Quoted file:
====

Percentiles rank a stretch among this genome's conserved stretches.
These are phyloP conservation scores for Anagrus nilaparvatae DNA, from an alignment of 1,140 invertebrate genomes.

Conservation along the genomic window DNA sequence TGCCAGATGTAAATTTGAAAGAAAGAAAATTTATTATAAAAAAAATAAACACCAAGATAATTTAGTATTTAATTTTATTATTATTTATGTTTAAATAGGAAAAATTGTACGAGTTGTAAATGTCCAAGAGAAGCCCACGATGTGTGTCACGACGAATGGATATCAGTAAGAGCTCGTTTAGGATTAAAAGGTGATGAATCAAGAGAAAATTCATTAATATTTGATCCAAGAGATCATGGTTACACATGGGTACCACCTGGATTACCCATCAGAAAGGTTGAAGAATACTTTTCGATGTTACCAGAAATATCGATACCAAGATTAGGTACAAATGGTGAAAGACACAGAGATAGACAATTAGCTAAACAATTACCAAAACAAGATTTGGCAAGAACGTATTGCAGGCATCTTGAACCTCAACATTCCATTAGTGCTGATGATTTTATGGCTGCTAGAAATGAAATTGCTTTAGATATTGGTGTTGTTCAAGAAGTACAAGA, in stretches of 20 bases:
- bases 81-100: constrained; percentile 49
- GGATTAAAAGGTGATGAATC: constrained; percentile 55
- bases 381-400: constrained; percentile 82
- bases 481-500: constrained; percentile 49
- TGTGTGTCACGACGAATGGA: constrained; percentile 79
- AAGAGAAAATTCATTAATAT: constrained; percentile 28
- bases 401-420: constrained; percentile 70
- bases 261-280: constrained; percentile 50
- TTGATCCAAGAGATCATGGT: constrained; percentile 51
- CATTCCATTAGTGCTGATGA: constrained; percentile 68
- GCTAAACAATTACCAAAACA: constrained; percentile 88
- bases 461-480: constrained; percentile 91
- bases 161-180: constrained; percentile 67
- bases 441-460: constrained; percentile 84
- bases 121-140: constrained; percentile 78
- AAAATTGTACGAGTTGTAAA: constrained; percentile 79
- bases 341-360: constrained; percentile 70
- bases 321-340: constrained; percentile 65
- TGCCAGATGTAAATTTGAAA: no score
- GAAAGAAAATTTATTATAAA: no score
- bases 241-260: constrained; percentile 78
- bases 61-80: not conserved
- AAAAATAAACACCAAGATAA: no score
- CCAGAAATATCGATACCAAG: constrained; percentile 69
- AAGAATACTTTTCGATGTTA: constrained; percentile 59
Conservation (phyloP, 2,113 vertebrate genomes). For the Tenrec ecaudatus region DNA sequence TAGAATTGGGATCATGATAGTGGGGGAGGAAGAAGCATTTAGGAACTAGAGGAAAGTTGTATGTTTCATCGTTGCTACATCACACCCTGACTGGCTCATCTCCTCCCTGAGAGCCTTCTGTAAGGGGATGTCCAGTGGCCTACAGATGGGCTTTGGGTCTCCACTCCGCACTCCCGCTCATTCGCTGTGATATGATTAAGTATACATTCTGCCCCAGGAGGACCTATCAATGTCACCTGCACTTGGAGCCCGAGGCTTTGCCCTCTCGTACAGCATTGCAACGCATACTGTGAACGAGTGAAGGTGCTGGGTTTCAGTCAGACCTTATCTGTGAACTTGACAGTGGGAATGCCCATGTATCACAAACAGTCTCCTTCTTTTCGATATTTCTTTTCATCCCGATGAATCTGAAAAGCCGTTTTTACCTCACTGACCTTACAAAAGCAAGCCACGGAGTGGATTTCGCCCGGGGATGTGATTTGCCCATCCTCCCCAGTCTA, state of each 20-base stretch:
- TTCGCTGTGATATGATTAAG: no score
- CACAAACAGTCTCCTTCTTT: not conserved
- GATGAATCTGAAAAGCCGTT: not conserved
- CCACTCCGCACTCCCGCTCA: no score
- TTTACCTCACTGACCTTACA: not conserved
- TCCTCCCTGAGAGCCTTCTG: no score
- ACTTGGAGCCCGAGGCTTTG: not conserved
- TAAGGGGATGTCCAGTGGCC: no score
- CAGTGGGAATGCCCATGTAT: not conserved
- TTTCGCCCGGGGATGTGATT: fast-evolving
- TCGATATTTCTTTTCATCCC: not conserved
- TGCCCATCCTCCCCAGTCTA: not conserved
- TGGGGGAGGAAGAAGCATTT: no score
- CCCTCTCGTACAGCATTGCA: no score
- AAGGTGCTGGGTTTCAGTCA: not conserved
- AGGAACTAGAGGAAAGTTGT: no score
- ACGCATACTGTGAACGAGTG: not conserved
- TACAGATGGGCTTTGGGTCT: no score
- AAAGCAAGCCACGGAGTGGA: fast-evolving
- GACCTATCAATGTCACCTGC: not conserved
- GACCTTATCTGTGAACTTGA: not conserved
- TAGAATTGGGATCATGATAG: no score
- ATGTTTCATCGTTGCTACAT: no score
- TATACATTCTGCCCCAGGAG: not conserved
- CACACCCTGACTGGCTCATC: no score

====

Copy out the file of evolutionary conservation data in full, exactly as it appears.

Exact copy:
Percentiles rank a stretch among this genome's conserved stretches.
These are phyloP conservation scores for Anagrus nilaparvatae DNA, from an alignment of 1,140 invertebrate genomes.

Conservation along the genomic window DNA sequence TGCCAGATGTAAATTTGAAAGAAAGAAAATTTATTATAAAAAAAATAAACACCAAGATAATTTAGTATTTAATTTTATTATTATTTATGTTTAAATAGGAAAAATTGTACGAGTTGTAAATGTCCAAGAGAAGCCCACGATGTGTGTCACGACGAATGGATATCAGTAAGAGCTCGTTTAGGATTAAAAGGTGATGAATCAAGAGAAAATTCATTAATATTTGATCCAAGAGATCATGGTTACACATGGGTACCACCTGGATTACCCATCAGAAAGGTTGAAGAATACTTTTCGATGTTACCAGAAATATCGATACCAAGATTAGGTACAAATGGTGAAAGACACAGAGATAGACAATTAGCTAAACAATTACCAAAACAAGATTTGGCAAGAACGTATTGCAGGCATCTTGAACCTCAACATTCCATTAGTGCTGATGATTTTATGGCTGCTAGAAATGAAATTGCTTTAGATATTGGTGTTGTTCAAGAAGTACAAGA, in stretches of 20 bases:
- bases 81-100: constrained; percentile 49
- GGATTAAAAGGTGATGAATC: constrained; percentile 55
- bases 381-400: constrained; percentile 82
- bases 481-500: constrained; percentile 49
- TGTGTGTCACGACGAATGGA: constrained; percentile 79
- AAGAGAAAATTCATTAATAT: constrained; percentile 28
- bases 401-420: constrained; percentile 70
- bases 261-280: constrained; percentile 50
- TTGATCCAAGAGATCATGGT: constrained; percentile 51
- CATTCCATTAGTGCTGATGA: constrained; percentile 68
- GCTAAACAATTACCAAAACA: constrained; percentile 88
- bases 461-480: constrained; percentile 91
- bases 161-180: constrained; percentile 67
- bases 441-460: constrained; percentile 84
- bases 121-140: constrained; percentile 78
- AAAATTGTACGAGTTGTAAA: constrained; percentile 79
- bases 341-360: constrained; percentile 70
- bases 321-340: constrained; percentile 65
- TGCCAGATGTAAATTTGAAA: no score
- GAAAGAAAATTTATTATAAA: no score
- bases 241-260: constrained; percentile 78
- bases 61-80: not conserved
- AAAAATAAACACCAAGATAA: no score
- CCAGAAATATCGATACCAAG: constrained; percentile 69
- AAGAATACTTTTCGATGTTA: constrained; percentile 59
Conservation (phyloP, 2,113 vertebrate genomes). For the Tenrec ecaudatus region DNA sequence TAGAATTGGGATCATGATAGTGGGGGAGGAAGAAGCATTTAGGAACTAGAGGAAAGTTGTATGTTTCATCGTTGCTACATCACACCCTGACTGGCTCATCTCCTCCCTGAGAGCCTTCTGTAAGGGGATGTCCAGTGGCCTACAGATGGGCTTTGGGTCTCCACTCCGCACTCCCGCTCATTCGCTGTGATATGATTAAGTATACATTCTGCCCCAGGAGGACCTATCAATGTCACCTGCACTTGGAGCCCGAGGCTTTGCCCTCTCGTACAGCATTGCAACGCATACTGTGAACGAGTGAAGGTGCTGGGTTTCAGTCAGACCTTATCTGTGAACTTGACAGTGGGAATGCCCATGTATCACAAACAGTCTCCTTCTTTTCGATATTTCTTTTCATCCCGATGAATCTGAAAAGCCGTTTTTACCTCACTGACCTTACAAAAGCAAGCCACGGAGTGGATTTCGCCCGGGGATGTGATTTGCCCATCCTCCCCAGTCTA, state of each 20-base stretch:
- TTCGCTGTGATATGATTAAG: no score
- CACAAACAGTCTCCTTCTTT: not conserved
- GATGAATCTGAAAAGCCGTT: not conserved
- CCACTCCGCACTCCCGCTCA: no score
- TTTACCTCACTGACCTTACA: not conserved
- TCCTCCCTGAGAGCCTTCTG: no score
- ACTTGGAGCCCGAGGCTTTG: not conserved
- TAAGGGGATGTCCAGTGGCC: no score
- CAGTGGGAATGCCCATGTAT: not conserved
- TTTCGCCCGGGGATGTGATT: fast-evolving
- TCGATATTTCTTTTCATCCC: not conserved
- TGCCCATCCTCCCCAGTCTA: not conserved
- TGGGGGAGGAAGAAGCATTT: no score
- CCCTCTCGTACAGCATTGCA: no score
- AAGGTGCTGGGTTTCAGTCA: not conserved
- AGGAACTAGAGGAAAGTTGT: no score
- ACGCATACTGTGAACGAGTG: not conserved
- TACAGATGGGCTTTGGGTCT: no score
- AAAGCAAGCCACGGAGTGGA: fast-evolving
- GACCTATCAATGTCACCTGC: not conserved
- GACCTTATCTGTGAACTTGA: not conserved
- TAGAATTGGGATCATGATAG: no score
- ATGTTTCATCGTTGCTACAT: no score
- TATACATTCTGCCCCAGGAG: not conserved
- CACACCCTGACTGGCTCATC: no score